The Salesforce’s .js Solution

The first thing we note from this framework is its composition architecture. Applications should be divided into significant parts and they must do what they were designed for and nothing more. This simplifies the general structure of the project and allows us to reuse components.

Let’s replicate our previous JavaScript application on this framework to illustrate some points:

<aura:application>    <!-- Component state -->
<aura:attribute name="str" type="String" />
<!-- Markup -->
<lightning:input value="{!v.str}" />
<div class="slds-m-around_small">
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As fast as data the value of str is changed, the framework automatically updates the DOM.

The most remarkable thing of this textbook example is the lack of JavaScript code to project data back to the output. That’s possible thanks to expressions like . They are expanded in every place where they appear and their changes are synchronized with the DOM. In general terminology, these expressions are called data bindings and represent an essential tool of every modern web framework. Inside Aura, they are a communication channel in the parent-child component hierarchy.

Next, we have the tag. This section is not a simple input field but a custom component that encapsulates the HTML markup, its style definition and the routines needed to update . The value of this attribute is shared with the field as a reference, which means that other child components can manipulate it and still maintain the same state across all of them. That way, the data flow in the hierarchy of components is bidirectional, and should be intuitive how to develop web forms using this programming model.

Some developers point out that this kind of data flow is hard to debug, but I found that works perfectly in some cases. The key idea is to track how far and attribute will affect the component tree. While some attributes are local to one component, others affect larger branches. However, only the root of the tree or one of its subsections should have the authority to update the rest of the hierarchy. We always should be able to track state changes to avoid unexpected behavior or another sort of errors. Anyway, expressions like (with the hash instead of the exclamation mark), allow us to enforce a unidirectional data flow, which seems to be less error prone but force us to use JavaScript code with simple cases.

There is a question remaining: how do aura components like or know when its local state has been modified? The key is a method handler named . This handler detects transformations in the value of a single attribute and triggers a function to manage them. Doing so, we move code routines from reacting to application events to managing changes of the whole state. DOM events are just handled to update this structure and the rest is responsibility of a centralized sequence that updates the entire component; just like a simplified version of an observer pattern.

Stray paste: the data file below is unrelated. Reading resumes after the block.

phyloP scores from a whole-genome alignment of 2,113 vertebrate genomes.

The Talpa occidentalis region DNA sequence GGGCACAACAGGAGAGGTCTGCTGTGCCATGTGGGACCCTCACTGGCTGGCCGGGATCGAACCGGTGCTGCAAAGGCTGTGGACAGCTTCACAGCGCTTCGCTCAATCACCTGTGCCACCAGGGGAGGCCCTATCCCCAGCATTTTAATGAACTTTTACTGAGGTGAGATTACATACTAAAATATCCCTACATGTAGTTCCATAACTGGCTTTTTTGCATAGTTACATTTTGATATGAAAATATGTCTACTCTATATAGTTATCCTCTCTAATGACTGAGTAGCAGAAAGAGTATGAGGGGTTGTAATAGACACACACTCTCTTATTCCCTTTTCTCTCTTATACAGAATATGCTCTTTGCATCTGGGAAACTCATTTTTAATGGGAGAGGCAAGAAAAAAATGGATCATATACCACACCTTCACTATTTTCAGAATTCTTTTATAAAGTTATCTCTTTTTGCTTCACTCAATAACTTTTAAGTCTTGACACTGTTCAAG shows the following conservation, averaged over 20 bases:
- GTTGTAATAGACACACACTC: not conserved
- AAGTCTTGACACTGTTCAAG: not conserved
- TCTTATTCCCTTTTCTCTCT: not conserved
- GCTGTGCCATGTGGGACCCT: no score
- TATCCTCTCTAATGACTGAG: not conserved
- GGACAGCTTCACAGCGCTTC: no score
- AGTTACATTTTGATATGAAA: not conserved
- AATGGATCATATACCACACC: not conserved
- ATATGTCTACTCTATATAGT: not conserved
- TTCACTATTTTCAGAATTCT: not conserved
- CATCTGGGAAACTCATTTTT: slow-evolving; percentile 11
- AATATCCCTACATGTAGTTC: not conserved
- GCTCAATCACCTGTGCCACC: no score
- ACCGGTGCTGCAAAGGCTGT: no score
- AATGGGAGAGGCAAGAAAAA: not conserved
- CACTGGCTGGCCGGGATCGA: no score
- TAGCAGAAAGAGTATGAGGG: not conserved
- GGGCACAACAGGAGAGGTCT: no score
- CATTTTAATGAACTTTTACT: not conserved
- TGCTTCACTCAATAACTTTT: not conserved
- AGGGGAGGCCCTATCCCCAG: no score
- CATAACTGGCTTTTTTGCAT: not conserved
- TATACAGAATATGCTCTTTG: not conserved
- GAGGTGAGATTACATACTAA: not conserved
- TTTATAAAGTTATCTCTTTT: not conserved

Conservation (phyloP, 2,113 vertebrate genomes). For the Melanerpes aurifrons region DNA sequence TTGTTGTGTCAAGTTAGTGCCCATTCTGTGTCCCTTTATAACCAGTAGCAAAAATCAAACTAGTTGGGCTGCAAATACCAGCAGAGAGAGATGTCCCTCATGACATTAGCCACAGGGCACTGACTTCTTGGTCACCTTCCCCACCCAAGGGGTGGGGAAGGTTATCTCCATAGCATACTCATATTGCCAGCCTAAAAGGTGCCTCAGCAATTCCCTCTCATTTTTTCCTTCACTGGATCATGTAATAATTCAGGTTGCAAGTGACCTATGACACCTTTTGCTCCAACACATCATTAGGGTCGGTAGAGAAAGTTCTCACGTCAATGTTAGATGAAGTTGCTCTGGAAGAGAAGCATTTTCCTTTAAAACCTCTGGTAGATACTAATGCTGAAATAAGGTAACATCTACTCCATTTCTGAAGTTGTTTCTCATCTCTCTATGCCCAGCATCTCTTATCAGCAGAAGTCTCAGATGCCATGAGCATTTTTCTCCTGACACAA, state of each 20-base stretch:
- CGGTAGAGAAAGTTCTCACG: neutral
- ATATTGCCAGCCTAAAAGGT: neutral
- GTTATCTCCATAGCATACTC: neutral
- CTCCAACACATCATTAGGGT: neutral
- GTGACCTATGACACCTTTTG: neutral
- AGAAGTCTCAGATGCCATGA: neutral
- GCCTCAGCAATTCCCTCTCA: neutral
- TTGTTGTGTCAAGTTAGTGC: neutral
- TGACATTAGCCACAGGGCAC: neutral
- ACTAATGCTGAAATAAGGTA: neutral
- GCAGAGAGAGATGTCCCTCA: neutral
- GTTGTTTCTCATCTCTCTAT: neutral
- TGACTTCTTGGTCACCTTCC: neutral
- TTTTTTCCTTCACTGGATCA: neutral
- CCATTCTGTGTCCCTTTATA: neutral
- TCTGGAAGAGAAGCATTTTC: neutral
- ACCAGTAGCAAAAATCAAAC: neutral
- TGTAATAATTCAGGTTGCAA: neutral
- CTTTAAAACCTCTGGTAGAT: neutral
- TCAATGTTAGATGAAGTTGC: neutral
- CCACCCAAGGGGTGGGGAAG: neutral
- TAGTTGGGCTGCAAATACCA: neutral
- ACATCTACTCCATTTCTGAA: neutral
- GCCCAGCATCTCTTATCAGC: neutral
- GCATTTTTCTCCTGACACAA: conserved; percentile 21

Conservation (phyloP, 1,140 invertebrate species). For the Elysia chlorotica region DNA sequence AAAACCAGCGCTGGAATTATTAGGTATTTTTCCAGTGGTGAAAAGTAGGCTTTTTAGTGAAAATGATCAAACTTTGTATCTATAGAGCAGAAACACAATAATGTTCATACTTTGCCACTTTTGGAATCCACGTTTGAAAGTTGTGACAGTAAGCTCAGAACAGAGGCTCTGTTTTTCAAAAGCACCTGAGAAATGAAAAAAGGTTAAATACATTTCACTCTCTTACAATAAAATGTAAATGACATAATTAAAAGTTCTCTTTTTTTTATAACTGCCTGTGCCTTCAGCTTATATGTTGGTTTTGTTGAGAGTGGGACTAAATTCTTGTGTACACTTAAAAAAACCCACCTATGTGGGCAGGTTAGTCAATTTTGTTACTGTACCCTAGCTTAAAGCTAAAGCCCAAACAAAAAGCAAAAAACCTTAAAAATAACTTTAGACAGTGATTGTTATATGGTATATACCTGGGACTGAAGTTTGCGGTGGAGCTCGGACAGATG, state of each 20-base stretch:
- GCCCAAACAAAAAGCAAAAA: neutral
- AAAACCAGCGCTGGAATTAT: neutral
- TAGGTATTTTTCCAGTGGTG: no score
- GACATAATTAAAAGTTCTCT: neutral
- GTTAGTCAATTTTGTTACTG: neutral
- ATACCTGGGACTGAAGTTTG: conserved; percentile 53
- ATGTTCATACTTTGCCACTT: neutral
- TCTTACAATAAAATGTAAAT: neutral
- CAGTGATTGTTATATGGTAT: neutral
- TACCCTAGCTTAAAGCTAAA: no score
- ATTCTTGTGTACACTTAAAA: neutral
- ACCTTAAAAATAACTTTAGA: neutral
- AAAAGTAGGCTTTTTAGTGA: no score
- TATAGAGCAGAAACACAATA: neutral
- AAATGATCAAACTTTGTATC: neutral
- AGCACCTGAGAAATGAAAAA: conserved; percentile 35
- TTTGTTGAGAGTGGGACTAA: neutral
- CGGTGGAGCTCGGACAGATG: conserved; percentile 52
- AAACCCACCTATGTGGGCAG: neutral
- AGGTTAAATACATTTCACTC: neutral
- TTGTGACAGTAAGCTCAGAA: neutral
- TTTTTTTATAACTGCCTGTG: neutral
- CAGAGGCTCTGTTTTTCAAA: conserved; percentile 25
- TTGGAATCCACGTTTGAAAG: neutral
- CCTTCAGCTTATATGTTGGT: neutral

The List Example

Most frameworks show an elemental example of a list of items to introduce beginners into the basic syntax. The following git repo contains that basic example with a hard-coded list of leads. While it could be simpler, it tries to show the most common scenarios for an Aura application. It contains an example of custom events, data bindings, and conditional styling. Also, the directory is a Salesforce DX project, which simplifies the task of migrating the components between orgs.

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A simple list of leads ordered by priority (Icons courtesy of Freepik from Flaticon).

Other perspectives and the future

When data bindings are not enough for the project, we could implement our own state handler as a JavaScript library. Another approach is the use of Redux, a library that promotes a one-way data flow. Although it was primarily designed for React.js, it can be also used with Aura.

With the launch of the Lightning Web Components this year, Salesforce pretends to embrace the new HTML and JavaScript standards. As developers, we have to take the decision of migrating or not Aura applications into these new components. However, what’s the point of using a lower-level and probably more complex syntax for something that Aura does in a decent way?

Of course, the framework has its own issues in terms of efficiency and consistency, but do the general solutions of these problems matter the cost of adapting our developments to HTML templates? I hope this model allow us to choose our own set of JavaScript tools for the front end because that would be a giant step in order to open Salesforce for every developer.


Written by

Salesforce Developer. Interested in open source projects and the integration of new tools that acelerates the development of Salesforce applications.